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Nushelle de Silva: From independence to interdependence

Nushelle de Silva: From independence to interdependence

Reflections on Sri Lanka's Independence Day

Nushelle de Silva reflects on her nation's troubled history since independence in 1948, and how a growing community of Queen's Young Leaders helps her feel more optimistic about the future.

On 4th February each year, Sri Lanka celebrates another anniversary of its status as an independent nation.

There is cause for celebration. The island was a colony for half a millennium, first ruled by the Portuguese in 1517 until they surrendered the nation to the Dutch in 1638, succeeded in 1796 by the British.

When the island’s own citizens took their governance into their own hands in 1948, they found that they would forever be marked by the influence of their colonisers, whose legal systems, language, and even food seeped into the island vernacular. In fact, Sri Lanka was known as Ceylon – a name bequeathed by the British – well into the 1970s. And our tea, also introduced by the British, still bears that stamp.

Independence, then, is a day of confronting the contradictions of our present, fiercely rejoicing in our ‘freedom’ even as we sip our morning tea.


The word 'freedom' is loaded, for our journey as nation following 1948 has been rocky.

Early optimism in the 1950s soon gave way to economic crises and mounting debt, which fed into two Communist insurrections in the early 1970s and late 1980s. Poor decisions on managing the island’s multilingual populations sparked communal strife that culminated in the Sri Lankan Civil War in 1983 – a bloody and protracted conflict that ended only in 2009.

Displaced civilians on the road during the Sri Lankan Civil War

Displaced civilians on the road during the Sri Lankan civil war

It’s easy, then, for a young person like me to reflect each February on our losses rather than our gains. It’s easy to be pessimistic.

My generation grew up learning how to evacuate a classroom in the event of a bomb. Our parents would have to make the difficult early morning decision of whether to send us to school or heed rumour of a planned attack. The first school trip I was to take in the third grade was cancelled after an oil refinery explosion that left the sky orange and black for half a day.

And in all honesty, my experiences were trivial compared to those who have lost homes, whole families, and often a sense of belonging. There are many still trying to pick up the pieces, and many who no longer consider Sri Lanka home. Post-war optimism is often dampened by ugly incidents of racism, such as the recent ‘Sinha-le’ campaign that attempts to assert the superiority of the Sinhalese ethnic majority.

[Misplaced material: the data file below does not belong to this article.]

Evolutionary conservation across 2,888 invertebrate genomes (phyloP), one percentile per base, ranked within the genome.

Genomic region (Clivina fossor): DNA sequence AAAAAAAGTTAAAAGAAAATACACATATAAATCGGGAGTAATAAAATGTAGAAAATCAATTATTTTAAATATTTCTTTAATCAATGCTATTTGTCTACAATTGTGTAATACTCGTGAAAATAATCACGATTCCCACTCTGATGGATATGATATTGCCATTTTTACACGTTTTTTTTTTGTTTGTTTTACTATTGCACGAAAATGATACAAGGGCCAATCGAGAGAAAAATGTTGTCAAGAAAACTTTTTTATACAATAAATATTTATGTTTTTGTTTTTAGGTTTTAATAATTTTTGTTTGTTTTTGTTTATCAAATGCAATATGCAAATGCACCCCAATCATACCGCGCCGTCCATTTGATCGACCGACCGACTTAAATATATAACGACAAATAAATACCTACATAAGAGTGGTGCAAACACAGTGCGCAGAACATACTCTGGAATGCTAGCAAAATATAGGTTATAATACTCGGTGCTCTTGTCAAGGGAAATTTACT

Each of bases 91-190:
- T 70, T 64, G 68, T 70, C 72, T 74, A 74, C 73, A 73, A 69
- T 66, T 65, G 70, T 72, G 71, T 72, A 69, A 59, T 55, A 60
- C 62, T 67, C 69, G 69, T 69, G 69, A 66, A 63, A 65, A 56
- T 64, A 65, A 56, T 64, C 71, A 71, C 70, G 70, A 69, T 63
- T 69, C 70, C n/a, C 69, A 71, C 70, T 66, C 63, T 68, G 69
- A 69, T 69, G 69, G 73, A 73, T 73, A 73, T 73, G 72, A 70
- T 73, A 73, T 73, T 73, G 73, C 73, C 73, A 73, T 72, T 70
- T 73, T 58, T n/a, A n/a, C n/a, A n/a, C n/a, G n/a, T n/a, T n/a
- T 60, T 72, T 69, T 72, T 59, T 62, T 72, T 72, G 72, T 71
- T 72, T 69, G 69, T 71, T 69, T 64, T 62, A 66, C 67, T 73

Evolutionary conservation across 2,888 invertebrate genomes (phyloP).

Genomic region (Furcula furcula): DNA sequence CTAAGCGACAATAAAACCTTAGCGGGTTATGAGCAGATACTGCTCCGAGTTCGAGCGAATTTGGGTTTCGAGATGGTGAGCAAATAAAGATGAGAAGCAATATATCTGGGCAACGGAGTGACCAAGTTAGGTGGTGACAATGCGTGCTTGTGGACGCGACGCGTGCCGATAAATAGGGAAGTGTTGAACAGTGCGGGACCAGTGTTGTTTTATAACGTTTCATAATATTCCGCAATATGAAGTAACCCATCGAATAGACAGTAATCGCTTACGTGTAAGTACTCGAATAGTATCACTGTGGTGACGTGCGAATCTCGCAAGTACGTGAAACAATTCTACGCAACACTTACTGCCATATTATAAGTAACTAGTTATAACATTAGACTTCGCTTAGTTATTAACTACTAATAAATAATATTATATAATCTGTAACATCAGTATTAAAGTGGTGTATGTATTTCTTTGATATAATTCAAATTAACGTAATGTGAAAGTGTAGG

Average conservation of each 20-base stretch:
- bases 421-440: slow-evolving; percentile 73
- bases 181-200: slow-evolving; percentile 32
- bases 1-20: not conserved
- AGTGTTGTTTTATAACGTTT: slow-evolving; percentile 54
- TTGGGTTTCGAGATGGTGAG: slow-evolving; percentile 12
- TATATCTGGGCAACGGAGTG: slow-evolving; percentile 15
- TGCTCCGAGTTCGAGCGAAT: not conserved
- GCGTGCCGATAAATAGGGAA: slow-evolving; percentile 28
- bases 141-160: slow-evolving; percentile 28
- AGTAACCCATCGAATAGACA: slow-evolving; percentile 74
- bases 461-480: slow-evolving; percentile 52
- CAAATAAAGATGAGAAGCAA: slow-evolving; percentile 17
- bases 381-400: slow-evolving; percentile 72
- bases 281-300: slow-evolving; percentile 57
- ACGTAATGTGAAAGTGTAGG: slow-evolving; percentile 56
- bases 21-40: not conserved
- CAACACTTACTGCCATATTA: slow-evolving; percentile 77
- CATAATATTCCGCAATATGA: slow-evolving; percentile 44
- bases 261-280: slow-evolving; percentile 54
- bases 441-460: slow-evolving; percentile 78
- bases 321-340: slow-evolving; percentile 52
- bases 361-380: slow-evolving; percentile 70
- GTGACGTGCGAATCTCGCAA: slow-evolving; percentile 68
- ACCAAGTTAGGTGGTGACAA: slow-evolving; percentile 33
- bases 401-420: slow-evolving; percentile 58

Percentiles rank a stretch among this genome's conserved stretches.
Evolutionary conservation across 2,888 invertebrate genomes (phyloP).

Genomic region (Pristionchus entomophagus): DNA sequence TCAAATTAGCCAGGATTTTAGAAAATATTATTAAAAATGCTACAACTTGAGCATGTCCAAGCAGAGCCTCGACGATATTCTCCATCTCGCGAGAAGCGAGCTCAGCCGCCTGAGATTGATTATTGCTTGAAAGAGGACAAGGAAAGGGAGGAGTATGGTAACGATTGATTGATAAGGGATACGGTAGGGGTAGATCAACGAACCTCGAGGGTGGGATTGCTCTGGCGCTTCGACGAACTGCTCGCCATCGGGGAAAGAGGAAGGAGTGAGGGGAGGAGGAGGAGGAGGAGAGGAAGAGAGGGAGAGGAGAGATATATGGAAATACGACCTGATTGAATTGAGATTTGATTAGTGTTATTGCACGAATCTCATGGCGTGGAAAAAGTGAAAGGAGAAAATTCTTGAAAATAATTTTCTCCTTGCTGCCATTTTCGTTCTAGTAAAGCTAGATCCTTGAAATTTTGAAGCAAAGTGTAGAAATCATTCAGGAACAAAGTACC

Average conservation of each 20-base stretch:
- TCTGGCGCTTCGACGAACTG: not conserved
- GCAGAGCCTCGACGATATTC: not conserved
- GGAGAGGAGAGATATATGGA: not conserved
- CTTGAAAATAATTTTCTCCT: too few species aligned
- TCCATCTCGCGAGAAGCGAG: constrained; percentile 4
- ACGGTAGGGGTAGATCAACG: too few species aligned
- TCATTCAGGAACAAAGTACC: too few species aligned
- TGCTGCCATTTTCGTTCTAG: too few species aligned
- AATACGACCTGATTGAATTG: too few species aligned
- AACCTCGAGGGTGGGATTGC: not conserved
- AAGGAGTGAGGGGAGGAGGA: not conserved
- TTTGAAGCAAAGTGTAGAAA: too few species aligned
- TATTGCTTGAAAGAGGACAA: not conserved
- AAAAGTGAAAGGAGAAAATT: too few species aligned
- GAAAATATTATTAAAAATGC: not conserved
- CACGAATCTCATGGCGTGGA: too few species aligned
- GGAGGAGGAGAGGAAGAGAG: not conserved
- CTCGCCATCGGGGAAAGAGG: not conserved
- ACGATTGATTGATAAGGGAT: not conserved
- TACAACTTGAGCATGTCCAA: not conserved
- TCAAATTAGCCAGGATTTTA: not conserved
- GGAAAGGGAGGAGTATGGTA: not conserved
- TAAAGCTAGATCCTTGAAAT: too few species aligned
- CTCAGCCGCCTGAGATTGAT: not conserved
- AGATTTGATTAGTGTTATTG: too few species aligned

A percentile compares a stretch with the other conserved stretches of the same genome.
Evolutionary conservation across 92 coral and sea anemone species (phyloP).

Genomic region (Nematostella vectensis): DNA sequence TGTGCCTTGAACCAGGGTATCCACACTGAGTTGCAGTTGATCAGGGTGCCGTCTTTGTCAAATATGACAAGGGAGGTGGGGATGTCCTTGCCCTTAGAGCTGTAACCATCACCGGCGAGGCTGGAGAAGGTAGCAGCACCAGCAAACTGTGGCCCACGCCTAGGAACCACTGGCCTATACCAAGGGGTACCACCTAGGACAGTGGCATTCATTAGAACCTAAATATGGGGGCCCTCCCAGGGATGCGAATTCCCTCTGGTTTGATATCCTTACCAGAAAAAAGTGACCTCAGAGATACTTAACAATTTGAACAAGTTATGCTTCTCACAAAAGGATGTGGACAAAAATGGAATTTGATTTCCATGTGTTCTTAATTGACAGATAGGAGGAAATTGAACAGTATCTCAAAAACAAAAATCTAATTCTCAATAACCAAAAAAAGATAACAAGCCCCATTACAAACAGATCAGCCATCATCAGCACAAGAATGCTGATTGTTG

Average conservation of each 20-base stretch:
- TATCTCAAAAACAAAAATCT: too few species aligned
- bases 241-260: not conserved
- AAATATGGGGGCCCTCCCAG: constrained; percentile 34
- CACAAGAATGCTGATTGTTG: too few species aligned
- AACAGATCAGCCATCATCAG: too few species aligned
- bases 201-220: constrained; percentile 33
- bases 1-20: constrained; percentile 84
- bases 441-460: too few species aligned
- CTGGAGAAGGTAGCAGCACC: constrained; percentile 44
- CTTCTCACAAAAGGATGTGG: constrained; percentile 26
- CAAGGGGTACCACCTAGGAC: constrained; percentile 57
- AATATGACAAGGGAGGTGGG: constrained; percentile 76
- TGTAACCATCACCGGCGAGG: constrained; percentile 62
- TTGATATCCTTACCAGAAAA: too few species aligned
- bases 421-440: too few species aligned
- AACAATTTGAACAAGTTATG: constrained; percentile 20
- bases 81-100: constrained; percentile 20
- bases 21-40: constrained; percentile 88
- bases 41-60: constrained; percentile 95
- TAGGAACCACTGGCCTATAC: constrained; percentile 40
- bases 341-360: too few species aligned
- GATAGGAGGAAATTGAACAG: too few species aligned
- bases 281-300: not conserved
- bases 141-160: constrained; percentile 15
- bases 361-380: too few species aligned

And yet this year is different. This year I reflect on the state of my homeland in the company of the Queen’s Young Leaders – a growing network of young people who hail from around the Commonwealth of Nations.

Many of them have experienced violence and trauma. Many can read the histories of their own countries in that of Sri Lanka. Many have been denied their rights because of who they are or how they were born. But these young people are fierce fighters of a different sort, channelling their frustrations and fears into social enterprises, volunteer organisations, and businesses that – quite often – provide young people with access to the very things they were denied.

Boys smiling doing drama together

Boys at a Building Bridges drama workshop, Sri Lanka

I feel a kinship to these young people, as I learn their stories one by one. I’m reminded of why I started Building Bridges – an arts initiative that uses theatre to create sustained dialogue between ethnically diverse young Sri Lankans. 

I remember my childhood brushes with racism at kindergarten in Sydney, and my subsequent fear of making friends. I remember moving to Sri Lanka, how taking part in a school play made me bloom with confidence, and the day I realised that my feeling of being at home on the island had so much to do with the fact that I am ethnically Sinhalese. I remember wanting, more than anything, to make sure the children of tomorrow’s Sri Lanka never feel that sharply enduring grief of not belonging.

Nushelle and the Building Bridges family

Nushelle with the Building Bridges family

And I’m not alone. As I share my hopes for my island with this group of young people – along with my feelings of self-doubt and uncertainty – and witness their own vulnerability in return, I am compelled to do two things.

Firstly, I am compelled to recognise and remember the larger histories of all nations of the Commonwealth (itself a fraught term), and feel the struggles of my fellow Queen’s Young Leaders pricking my consciousness. I take a moment to feel the weight of our collective pain – something I did not do when focusing so insularly on ‘my’ people.

Secondly, and more importantly, I am reminded that I am not alone. In my fellow Queen’s Young Leaders, I have a family who will cheer me on, and whom I promise to support in turn. I find that the word I want to describe 4th February is not independence, but ‘interdependence’. We are so much stronger together.

Here’s to a year of learning from, and leaning on, one another as we brave our deepest hurts to create all that is good.